How AI Can Automate Pick & Place Jobs

It is hard to deny that AI is already considered superior to humans in numerous ways; it is strong, fast, almost error-free, and does not require rest breaks. This superiority is especially important when work operations need to be reliably carried out on a continuous basis at a consistent quality with superior performance.

How AI Can Automate Pick & Place Jobs

Image Credit: IDS Imaging Development Systems GmbH

One reason why AI would be used in the machine vision environment is to improve process efficiency and cost-effectiveness. The “Vision Guided Robot” use case highlights how a robot and an integrated AI vision camera can intelligently automate common pick-and-place tasks, making even a PC obsolete.

For “smart gripping,” various disciplines must be able to efficiently work together. For example, if the work involves employing robots to sort products according to their material, size, or quality, the products must first be grasped, identified, evaluated, and localized.

When it comes to rule-based image processing systems, this is not only extremely time-consuming, especially in small batch sizes, but it is not really economically viable.

Robots, along with AI-based inference, can be equipped with the required product knowledge and expertise of an accomplished worker.

It is fair to say that for specific subtasks, significant leaps in technology development are no longer required: simply having the correct products functioning together effectively in an interdisciplinary manner as a “smart robot vision system” is sufficient.

EyeBot Use Case

In a production line, objects tend to be randomly distributed on a conveyor belt. The objects then have to first be recognized, picked, and, for example, wrapped in packaging or sent on to an appropriate station for further processing or analysis.

The software company urobots GmbH has devised a PC-based approach for directing robots and detecting objects. The AI model was extensively trained and was able to identify the orientation and location of objects in camera pictures, from which it was able to decide which grip was best for a robot.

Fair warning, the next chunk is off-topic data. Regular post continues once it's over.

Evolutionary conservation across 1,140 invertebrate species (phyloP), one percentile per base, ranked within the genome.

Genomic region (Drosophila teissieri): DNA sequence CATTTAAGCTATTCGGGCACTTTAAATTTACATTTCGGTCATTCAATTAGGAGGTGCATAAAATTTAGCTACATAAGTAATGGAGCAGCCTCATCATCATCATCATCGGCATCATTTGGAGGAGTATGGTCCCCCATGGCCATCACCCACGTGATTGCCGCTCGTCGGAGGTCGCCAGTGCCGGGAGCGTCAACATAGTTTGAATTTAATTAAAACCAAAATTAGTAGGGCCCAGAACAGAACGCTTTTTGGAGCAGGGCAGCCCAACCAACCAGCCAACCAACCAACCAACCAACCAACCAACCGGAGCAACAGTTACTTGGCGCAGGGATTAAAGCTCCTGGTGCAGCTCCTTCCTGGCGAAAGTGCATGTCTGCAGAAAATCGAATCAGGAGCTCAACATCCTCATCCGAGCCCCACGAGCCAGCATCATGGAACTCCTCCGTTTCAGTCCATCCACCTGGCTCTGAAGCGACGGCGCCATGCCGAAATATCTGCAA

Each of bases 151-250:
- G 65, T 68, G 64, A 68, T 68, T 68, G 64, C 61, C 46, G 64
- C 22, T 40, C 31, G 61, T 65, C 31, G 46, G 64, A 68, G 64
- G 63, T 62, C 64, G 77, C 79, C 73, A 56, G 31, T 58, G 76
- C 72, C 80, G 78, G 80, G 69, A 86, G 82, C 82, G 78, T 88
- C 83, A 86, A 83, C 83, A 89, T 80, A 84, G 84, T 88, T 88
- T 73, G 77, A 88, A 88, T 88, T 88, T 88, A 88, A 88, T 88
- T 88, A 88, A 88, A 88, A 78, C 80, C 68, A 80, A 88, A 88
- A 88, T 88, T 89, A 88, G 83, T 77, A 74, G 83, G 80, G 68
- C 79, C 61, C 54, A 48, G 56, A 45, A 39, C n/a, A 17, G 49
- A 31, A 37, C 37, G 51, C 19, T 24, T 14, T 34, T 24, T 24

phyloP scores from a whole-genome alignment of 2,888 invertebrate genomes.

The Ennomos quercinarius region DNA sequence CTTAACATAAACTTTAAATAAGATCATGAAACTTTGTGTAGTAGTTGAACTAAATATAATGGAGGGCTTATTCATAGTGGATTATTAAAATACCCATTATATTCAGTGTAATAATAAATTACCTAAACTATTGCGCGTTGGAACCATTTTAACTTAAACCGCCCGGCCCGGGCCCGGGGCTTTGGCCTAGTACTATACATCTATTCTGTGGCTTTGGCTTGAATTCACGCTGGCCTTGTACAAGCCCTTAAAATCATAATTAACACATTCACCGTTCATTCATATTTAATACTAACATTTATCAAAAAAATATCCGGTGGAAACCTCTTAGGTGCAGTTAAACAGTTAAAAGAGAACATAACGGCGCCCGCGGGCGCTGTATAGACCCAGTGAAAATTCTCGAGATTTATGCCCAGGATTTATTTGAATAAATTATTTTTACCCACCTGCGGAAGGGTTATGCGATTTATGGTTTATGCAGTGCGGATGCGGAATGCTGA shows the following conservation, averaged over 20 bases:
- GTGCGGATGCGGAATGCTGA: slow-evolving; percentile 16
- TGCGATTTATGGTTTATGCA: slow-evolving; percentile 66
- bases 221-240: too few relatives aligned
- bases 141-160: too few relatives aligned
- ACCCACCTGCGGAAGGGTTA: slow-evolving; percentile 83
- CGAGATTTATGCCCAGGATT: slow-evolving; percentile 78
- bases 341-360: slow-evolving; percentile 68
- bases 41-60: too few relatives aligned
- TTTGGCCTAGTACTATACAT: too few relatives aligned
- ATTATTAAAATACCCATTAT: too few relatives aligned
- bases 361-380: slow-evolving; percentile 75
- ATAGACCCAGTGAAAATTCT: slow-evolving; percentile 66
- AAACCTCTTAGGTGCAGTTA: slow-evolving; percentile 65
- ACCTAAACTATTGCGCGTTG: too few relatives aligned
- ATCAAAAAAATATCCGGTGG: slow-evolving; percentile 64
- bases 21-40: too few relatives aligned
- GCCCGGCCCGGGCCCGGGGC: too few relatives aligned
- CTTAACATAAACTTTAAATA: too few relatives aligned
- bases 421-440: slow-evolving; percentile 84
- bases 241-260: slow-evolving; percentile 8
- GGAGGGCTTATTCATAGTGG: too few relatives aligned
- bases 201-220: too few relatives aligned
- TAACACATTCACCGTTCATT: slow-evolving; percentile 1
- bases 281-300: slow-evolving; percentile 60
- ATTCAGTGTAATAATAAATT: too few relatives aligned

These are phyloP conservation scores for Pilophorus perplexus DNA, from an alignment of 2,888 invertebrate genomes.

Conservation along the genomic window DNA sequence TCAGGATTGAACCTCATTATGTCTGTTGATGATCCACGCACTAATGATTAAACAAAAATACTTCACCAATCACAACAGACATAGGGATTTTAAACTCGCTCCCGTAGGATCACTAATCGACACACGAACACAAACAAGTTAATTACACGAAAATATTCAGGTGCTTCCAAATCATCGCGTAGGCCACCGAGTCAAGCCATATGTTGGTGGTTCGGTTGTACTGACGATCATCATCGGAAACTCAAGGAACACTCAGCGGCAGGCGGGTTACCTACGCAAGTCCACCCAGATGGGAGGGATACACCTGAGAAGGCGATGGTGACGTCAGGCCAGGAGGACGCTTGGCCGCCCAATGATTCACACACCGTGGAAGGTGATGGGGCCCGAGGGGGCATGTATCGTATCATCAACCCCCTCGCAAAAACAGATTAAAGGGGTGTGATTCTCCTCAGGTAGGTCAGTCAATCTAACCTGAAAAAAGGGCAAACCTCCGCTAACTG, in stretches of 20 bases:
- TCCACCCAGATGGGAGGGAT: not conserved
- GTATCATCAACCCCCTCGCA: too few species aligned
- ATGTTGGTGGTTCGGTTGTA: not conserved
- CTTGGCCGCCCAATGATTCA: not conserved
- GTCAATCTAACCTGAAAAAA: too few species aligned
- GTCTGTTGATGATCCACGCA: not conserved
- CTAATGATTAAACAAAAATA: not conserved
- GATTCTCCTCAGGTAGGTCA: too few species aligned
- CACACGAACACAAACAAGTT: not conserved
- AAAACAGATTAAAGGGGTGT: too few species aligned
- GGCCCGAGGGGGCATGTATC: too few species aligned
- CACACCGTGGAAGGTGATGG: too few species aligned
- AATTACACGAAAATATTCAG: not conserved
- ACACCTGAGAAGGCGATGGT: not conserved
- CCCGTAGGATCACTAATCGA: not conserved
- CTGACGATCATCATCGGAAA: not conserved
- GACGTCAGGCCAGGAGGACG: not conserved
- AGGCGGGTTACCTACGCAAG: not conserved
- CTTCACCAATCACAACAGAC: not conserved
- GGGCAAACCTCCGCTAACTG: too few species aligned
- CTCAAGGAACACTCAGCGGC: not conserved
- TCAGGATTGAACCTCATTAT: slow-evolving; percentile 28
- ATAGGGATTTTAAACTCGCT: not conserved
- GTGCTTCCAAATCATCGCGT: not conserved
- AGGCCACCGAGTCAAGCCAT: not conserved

This inspired the next goal: to adapt this solution to IDS Imaging Development Systems GmbH's AI-based embedded vision system. According to urobots, two of the most important factors to consider when creating this solution were:

  1. The user should be able to effortlessly adapt the system for multiple use cases without having any specific AI expertise. This means that function is still achievable even if, for instance, production-related factors like object appearance, lighting, or even the integration of additional object types are changed.
  2. The entire system has to be fully PC-less, with a direct connection between device components, so that it is both light and space-saving, and cost-effective.

IDS already provides both prerequisites with the IDS NXT inference camera system.

All image processing runs on the camera, which communicates directly with the robot via Ethernet. This is made possible by a vision app developed with the IDS NXT Vision App Creator, which uses the IDS NXT AI core. The Vision App enables the camera to locate and identify pre-trained (2D) objects in the image information. For example, tools that lie on a plane can be gripped in the correct position and placed in a designated place. The PC-less system saves costs, space and energy, allowing for easy and cost-effective picking solutions.

Alexey Pavlov, Managing Director, urobots GmbH

Position Detection and Direct Machine Communication

A trained neural network can recognize all of the items in an image and also their location and orientation. AI can even do this when there are a lot of natural variations, such as with food, plants, or even other flexible objects, and when there are fixed objects that generally look the same.

This results in an orientation recognition of the objects and a very stable position. The network was trained for the client by urobots GmbH using its own software and was then uploaded to the IDS NXT camera.

To complete this stage of operation, the network had to be transformed into a unique, optimized format that resembled a type of “linked list.”